Bachmann criticizes Obama's action on Syria
COLUMBIA, S.C. (AP) — Republican presidential candidate Michele Bachmann said Thursday that President Barack Obama has moved too late and with too little force in response to Syria's crackdown on dissent.
In coordinated statements Thursday, Obama and the leaders of Britain, France and Germany and the European Union said Syrian President Bashar Assad should resign and that his suppression of his people had made him unfit to lead. Obama is also giving his administration authority to impose new sanctions against Syria.
"This is yet one more instance of President Obama leading from behind on foreign policy," Bachmann told reporters after a rally a few blocks from the South Carolina's Statehouse.
Bachmann has been emphasizing her foreign policy credentials as a member of the House Intelligence Committee and has been sharply critical of Obama's handling of Libya and Israel.
"The president should have acted weeks ago to call on President Assad to step down when his regime started slaughtering and oppressing his own Syrian people — by this count now it's thousands of Syrians," she said.
On top of the sanctions Obama called for Thursday, Bachmann said he should expel the Syrian ambassador in the U.S. "And the president should immediately withdraw the United States ambassador to Syria," she said.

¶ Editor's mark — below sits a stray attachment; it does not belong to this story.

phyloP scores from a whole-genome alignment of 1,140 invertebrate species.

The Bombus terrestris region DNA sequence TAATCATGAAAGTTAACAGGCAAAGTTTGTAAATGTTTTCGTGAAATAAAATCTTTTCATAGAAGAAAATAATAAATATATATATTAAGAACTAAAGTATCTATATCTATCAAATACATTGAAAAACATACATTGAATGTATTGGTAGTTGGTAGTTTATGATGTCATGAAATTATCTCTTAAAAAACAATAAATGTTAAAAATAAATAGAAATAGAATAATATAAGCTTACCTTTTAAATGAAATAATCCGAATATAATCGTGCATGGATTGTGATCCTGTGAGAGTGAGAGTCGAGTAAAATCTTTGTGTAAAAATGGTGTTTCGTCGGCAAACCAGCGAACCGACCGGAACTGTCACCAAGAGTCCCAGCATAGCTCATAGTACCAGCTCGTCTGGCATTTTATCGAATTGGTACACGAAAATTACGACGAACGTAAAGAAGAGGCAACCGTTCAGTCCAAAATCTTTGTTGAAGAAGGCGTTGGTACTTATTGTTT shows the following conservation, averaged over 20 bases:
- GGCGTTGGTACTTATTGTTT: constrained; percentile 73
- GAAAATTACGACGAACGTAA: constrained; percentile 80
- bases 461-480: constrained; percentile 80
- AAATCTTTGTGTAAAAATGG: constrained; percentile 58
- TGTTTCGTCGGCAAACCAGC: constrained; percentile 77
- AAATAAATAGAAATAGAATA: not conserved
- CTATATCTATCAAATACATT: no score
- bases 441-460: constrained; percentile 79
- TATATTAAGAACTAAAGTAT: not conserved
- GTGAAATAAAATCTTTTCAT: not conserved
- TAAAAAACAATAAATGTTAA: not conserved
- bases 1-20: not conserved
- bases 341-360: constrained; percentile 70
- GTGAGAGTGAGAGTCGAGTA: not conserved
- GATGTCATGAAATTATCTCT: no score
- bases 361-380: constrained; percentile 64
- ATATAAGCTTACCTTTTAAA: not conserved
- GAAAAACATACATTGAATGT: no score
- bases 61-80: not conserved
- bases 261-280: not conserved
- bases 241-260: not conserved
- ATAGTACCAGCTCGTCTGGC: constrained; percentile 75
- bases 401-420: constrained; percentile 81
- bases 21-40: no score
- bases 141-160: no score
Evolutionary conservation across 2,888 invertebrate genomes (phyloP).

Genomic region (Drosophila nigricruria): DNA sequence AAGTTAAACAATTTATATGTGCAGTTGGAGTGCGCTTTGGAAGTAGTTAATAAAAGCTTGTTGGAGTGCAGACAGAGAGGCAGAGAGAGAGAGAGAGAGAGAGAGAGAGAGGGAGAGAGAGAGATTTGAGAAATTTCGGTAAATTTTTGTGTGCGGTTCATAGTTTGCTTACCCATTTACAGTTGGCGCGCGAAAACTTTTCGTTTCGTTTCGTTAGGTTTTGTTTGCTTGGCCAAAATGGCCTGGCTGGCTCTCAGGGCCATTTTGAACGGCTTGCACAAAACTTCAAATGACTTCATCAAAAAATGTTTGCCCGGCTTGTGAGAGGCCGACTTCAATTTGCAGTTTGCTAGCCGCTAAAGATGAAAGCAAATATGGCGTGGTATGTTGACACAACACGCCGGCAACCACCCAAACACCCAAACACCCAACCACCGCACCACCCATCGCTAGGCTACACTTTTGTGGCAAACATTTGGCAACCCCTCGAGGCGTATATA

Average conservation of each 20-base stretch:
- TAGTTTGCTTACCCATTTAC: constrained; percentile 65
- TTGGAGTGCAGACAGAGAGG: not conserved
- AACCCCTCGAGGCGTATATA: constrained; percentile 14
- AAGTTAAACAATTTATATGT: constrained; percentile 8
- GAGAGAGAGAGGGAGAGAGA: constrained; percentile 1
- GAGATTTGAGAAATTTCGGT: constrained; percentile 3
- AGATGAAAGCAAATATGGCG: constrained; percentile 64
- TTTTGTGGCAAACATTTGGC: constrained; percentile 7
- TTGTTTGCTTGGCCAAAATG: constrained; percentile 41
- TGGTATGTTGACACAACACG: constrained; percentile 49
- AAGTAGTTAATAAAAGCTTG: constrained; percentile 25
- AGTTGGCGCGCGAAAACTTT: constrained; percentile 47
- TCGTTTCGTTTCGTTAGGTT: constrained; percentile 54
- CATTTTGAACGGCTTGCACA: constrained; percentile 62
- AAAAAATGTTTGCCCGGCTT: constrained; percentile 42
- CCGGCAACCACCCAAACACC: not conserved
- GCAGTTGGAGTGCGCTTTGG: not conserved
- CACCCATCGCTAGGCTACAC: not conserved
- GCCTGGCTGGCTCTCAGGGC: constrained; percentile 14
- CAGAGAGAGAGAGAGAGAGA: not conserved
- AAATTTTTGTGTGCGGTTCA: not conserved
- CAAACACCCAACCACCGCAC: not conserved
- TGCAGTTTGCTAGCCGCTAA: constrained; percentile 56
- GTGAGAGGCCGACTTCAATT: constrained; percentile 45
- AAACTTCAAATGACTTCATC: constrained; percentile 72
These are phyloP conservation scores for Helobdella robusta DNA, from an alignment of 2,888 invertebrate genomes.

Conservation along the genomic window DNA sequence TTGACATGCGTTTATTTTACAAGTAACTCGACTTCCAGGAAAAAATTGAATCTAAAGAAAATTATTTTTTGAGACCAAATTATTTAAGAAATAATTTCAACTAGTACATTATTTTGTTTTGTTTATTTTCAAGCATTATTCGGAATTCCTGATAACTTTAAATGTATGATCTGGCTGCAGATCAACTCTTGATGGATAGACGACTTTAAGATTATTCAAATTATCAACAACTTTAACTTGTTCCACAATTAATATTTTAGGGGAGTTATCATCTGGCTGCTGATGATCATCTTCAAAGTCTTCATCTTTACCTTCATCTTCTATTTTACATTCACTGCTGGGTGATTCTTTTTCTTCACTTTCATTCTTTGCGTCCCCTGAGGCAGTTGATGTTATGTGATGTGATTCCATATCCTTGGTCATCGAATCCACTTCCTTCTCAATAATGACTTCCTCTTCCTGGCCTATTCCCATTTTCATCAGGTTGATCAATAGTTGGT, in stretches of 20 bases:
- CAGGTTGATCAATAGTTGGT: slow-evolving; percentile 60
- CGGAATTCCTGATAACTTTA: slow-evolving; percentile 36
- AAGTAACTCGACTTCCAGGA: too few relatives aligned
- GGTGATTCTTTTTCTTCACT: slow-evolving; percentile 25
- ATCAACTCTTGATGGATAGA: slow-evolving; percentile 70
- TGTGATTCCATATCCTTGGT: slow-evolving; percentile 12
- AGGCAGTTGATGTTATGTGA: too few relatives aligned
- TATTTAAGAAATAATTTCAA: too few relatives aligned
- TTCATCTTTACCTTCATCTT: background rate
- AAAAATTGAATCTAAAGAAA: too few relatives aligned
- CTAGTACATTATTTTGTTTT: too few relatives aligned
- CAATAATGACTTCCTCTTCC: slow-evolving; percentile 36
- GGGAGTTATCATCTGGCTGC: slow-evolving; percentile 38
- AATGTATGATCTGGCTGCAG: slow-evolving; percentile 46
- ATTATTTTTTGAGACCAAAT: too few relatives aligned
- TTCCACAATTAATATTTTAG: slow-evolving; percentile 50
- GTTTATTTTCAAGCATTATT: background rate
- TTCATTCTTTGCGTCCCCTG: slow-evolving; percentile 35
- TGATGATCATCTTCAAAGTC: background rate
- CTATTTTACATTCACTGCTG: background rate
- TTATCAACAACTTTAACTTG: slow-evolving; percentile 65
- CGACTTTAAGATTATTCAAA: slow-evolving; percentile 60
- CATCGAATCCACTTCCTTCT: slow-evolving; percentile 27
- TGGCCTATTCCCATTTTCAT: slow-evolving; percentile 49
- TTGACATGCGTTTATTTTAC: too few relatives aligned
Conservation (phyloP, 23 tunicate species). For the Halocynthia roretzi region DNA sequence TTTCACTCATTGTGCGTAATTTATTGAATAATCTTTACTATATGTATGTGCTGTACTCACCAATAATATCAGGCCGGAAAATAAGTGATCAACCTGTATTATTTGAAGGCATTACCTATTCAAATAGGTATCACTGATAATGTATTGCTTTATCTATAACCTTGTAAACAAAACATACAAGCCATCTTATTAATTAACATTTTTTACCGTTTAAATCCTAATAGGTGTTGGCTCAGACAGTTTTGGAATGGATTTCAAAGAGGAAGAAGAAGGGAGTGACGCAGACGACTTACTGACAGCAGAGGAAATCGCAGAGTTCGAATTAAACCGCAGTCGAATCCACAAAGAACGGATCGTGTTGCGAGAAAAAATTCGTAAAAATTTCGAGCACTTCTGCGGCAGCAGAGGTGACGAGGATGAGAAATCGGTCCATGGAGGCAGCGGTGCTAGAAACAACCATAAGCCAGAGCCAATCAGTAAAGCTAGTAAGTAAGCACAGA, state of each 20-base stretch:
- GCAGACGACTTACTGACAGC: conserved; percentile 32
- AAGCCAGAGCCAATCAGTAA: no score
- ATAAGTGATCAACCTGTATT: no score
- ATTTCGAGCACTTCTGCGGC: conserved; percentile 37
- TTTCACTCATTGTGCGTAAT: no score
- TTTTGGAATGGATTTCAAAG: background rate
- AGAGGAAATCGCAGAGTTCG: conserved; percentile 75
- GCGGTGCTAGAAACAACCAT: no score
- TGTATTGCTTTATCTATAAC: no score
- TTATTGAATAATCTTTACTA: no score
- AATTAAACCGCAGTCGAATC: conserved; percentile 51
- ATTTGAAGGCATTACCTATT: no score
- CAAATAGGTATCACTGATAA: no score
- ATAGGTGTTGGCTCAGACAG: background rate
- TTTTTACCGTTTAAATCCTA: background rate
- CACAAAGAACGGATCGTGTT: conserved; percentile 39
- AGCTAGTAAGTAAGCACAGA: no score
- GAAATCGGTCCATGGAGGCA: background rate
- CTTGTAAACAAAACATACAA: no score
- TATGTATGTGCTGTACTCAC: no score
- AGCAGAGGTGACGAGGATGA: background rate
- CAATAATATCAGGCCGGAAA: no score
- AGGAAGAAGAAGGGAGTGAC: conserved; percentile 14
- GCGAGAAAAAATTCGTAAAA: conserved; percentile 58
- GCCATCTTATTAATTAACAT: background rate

"Better late than never is no way to conduct United States foreign policy," she said.
The congresswoman from Minnesota also said that Syria is "seeking to become a nuclear-armed nation. And clearly it is unacceptable for Syria to become a nuclear-armed nation."
Bachmann's remarks to reporters came in the middle of a three-day campaign swing in South Carolina after her narrow win Saturday in the Iowa straw poll, an early test of popularity and campaign organization.
She finished the day talking to crowd of around 400 in Florence, bringing cheers as she heaped criticism on Obama.
"His chief problem is that he was wrong on issues. He was wrong, flat wrong, but he was willing to use that office to advocate for what wasn't true," she said.
Bachmann has been playing up her background as a tax lawyer to say she's got what it takes to fix the nation's budget and economy — "My entire background has been in economics" — and that the prescription is spending cuts, less regulation and lower taxes.
"We will get to a balanced budget, we will," she said, promising she'd only submit balanced budgets as president. "There is no need to raise the debt ceiling when you balance your budget and when you live within your means."
She's promising a broad spectrum of actions that will be tough to accomplish. At a Tuesday stop in Greenville, for instance, Bachmann promised that gasoline prices would fall to $2 and that during her first 100 days she would propose a budget that radically cuts spending, changing the tax code so filers can use a post card for returns, and repealing the federal health care overhaul and the financial overhaul law.